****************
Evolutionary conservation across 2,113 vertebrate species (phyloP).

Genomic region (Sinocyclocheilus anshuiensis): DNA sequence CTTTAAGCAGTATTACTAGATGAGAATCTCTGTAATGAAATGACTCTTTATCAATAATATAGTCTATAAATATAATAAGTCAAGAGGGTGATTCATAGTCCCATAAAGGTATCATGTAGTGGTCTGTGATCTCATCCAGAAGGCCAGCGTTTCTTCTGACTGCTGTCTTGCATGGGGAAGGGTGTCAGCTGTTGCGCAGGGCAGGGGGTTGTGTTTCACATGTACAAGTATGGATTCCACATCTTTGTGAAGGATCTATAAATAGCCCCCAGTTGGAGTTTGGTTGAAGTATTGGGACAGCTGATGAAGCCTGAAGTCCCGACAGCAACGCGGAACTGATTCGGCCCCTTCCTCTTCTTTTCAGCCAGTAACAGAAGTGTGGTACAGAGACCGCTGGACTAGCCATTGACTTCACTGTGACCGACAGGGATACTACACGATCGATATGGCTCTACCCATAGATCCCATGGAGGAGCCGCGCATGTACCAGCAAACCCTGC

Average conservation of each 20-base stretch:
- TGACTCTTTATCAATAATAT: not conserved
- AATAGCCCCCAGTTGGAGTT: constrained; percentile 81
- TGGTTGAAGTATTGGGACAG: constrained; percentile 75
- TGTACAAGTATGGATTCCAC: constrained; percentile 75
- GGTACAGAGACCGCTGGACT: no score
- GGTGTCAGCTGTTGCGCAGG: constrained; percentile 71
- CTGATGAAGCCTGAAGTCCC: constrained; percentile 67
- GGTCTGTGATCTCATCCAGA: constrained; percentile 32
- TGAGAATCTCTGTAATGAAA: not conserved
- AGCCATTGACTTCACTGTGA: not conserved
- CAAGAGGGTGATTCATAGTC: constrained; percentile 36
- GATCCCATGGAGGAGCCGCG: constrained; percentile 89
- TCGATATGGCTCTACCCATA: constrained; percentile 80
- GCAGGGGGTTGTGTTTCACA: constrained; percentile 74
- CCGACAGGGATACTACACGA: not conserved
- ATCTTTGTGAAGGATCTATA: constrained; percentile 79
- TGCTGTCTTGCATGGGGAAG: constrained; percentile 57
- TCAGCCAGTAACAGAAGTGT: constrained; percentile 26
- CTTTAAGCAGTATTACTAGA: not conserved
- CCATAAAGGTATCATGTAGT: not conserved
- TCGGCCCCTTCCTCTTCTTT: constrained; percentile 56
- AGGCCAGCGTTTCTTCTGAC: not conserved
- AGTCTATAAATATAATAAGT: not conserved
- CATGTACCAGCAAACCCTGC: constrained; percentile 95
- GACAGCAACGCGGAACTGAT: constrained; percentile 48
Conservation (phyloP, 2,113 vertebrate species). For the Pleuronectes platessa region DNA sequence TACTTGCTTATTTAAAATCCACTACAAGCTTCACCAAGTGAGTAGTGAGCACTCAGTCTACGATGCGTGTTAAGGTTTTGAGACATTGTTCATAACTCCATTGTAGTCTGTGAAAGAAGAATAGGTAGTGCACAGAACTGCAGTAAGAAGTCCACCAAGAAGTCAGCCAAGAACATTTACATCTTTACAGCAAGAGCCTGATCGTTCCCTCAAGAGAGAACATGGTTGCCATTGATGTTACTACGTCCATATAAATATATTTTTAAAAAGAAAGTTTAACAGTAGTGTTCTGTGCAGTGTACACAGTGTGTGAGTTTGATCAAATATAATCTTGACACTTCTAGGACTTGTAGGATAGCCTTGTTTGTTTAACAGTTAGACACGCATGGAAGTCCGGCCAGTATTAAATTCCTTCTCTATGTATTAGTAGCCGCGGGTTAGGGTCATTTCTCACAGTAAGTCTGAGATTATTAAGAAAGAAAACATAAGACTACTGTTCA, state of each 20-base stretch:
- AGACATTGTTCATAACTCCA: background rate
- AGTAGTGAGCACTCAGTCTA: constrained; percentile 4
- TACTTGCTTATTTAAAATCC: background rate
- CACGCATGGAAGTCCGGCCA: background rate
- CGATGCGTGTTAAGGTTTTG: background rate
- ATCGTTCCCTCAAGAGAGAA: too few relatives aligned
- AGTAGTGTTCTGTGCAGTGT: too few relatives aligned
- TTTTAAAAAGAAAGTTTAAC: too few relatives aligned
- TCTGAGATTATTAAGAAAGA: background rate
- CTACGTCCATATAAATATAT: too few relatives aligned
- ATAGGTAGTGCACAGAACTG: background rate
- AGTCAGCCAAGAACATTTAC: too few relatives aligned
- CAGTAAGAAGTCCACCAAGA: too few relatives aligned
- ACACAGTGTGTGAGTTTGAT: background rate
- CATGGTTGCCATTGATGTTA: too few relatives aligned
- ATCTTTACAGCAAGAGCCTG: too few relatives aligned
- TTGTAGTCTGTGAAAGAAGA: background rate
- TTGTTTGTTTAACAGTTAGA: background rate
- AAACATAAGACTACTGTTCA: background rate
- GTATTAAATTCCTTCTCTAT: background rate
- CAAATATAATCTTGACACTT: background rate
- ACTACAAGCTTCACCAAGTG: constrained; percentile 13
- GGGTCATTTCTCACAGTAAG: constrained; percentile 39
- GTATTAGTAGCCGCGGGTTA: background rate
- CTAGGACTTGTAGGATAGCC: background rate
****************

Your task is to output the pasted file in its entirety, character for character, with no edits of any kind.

Evolutionary conservation across 2,113 vertebrate species (phyloP).

Genomic region (Sinocyclocheilus anshuiensis): DNA sequence CTTTAAGCAGTATTACTAGATGAGAATCTCTGTAATGAAATGACTCTTTATCAATAATATAGTCTATAAATATAATAAGTCAAGAGGGTGATTCATAGTCCCATAAAGGTATCATGTAGTGGTCTGTGATCTCATCCAGAAGGCCAGCGTTTCTTCTGACTGCTGTCTTGCATGGGGAAGGGTGTCAGCTGTTGCGCAGGGCAGGGGGTTGTGTTTCACATGTACAAGTATGGATTCCACATCTTTGTGAAGGATCTATAAATAGCCCCCAGTTGGAGTTTGGTTGAAGTATTGGGACAGCTGATGAAGCCTGAAGTCCCGACAGCAACGCGGAACTGATTCGGCCCCTTCCTCTTCTTTTCAGCCAGTAACAGAAGTGTGGTACAGAGACCGCTGGACTAGCCATTGACTTCACTGTGACCGACAGGGATACTACACGATCGATATGGCTCTACCCATAGATCCCATGGAGGAGCCGCGCATGTACCAGCAAACCCTGC

Average conservation of each 20-base stretch:
- TGACTCTTTATCAATAATAT: not conserved
- AATAGCCCCCAGTTGGAGTT: constrained; percentile 81
- TGGTTGAAGTATTGGGACAG: constrained; percentile 75
- TGTACAAGTATGGATTCCAC: constrained; percentile 75
- GGTACAGAGACCGCTGGACT: no score
- GGTGTCAGCTGTTGCGCAGG: constrained; percentile 71
- CTGATGAAGCCTGAAGTCCC: constrained; percentile 67
- GGTCTGTGATCTCATCCAGA: constrained; percentile 32
- TGAGAATCTCTGTAATGAAA: not conserved
- AGCCATTGACTTCACTGTGA: not conserved
- CAAGAGGGTGATTCATAGTC: constrained; percentile 36
- GATCCCATGGAGGAGCCGCG: constrained; percentile 89
- TCGATATGGCTCTACCCATA: constrained; percentile 80
- GCAGGGGGTTGTGTTTCACA: constrained; percentile 74
- CCGACAGGGATACTACACGA: not conserved
- ATCTTTGTGAAGGATCTATA: constrained; percentile 79
- TGCTGTCTTGCATGGGGAAG: constrained; percentile 57
- TCAGCCAGTAACAGAAGTGT: constrained; percentile 26
- CTTTAAGCAGTATTACTAGA: not conserved
- CCATAAAGGTATCATGTAGT: not conserved
- TCGGCCCCTTCCTCTTCTTT: constrained; percentile 56
- AGGCCAGCGTTTCTTCTGAC: not conserved
- AGTCTATAAATATAATAAGT: not conserved
- CATGTACCAGCAAACCCTGC: constrained; percentile 95
- GACAGCAACGCGGAACTGAT: constrained; percentile 48
Conservation (phyloP, 2,113 vertebrate species). For the Pleuronectes platessa region DNA sequence TACTTGCTTATTTAAAATCCACTACAAGCTTCACCAAGTGAGTAGTGAGCACTCAGTCTACGATGCGTGTTAAGGTTTTGAGACATTGTTCATAACTCCATTGTAGTCTGTGAAAGAAGAATAGGTAGTGCACAGAACTGCAGTAAGAAGTCCACCAAGAAGTCAGCCAAGAACATTTACATCTTTACAGCAAGAGCCTGATCGTTCCCTCAAGAGAGAACATGGTTGCCATTGATGTTACTACGTCCATATAAATATATTTTTAAAAAGAAAGTTTAACAGTAGTGTTCTGTGCAGTGTACACAGTGTGTGAGTTTGATCAAATATAATCTTGACACTTCTAGGACTTGTAGGATAGCCTTGTTTGTTTAACAGTTAGACACGCATGGAAGTCCGGCCAGTATTAAATTCCTTCTCTATGTATTAGTAGCCGCGGGTTAGGGTCATTTCTCACAGTAAGTCTGAGATTATTAAGAAAGAAAACATAAGACTACTGTTCA, state of each 20-base stretch:
- AGACATTGTTCATAACTCCA: background rate
- AGTAGTGAGCACTCAGTCTA: constrained; percentile 4
- TACTTGCTTATTTAAAATCC: background rate
- CACGCATGGAAGTCCGGCCA: background rate
- CGATGCGTGTTAAGGTTTTG: background rate
- ATCGTTCCCTCAAGAGAGAA: too few relatives aligned
- AGTAGTGTTCTGTGCAGTGT: too few relatives aligned
- TTTTAAAAAGAAAGTTTAAC: too few relatives aligned
- TCTGAGATTATTAAGAAAGA: background rate
- CTACGTCCATATAAATATAT: too few relatives aligned
- ATAGGTAGTGCACAGAACTG: background rate
- AGTCAGCCAAGAACATTTAC: too few relatives aligned
- CAGTAAGAAGTCCACCAAGA: too few relatives aligned
- ACACAGTGTGTGAGTTTGAT: background rate
- CATGGTTGCCATTGATGTTA: too few relatives aligned
- ATCTTTACAGCAAGAGCCTG: too few relatives aligned
- TTGTAGTCTGTGAAAGAAGA: background rate
- TTGTTTGTTTAACAGTTAGA: background rate
- AAACATAAGACTACTGTTCA: background rate
- GTATTAAATTCCTTCTCTAT: background rate
- CAAATATAATCTTGACACTT: background rate
- ACTACAAGCTTCACCAAGTG: constrained; percentile 13
- GGGTCATTTCTCACAGTAAG: constrained; percentile 39
- GTATTAGTAGCCGCGGGTTA: background rate
- CTAGGACTTGTAGGATAGCC: background rate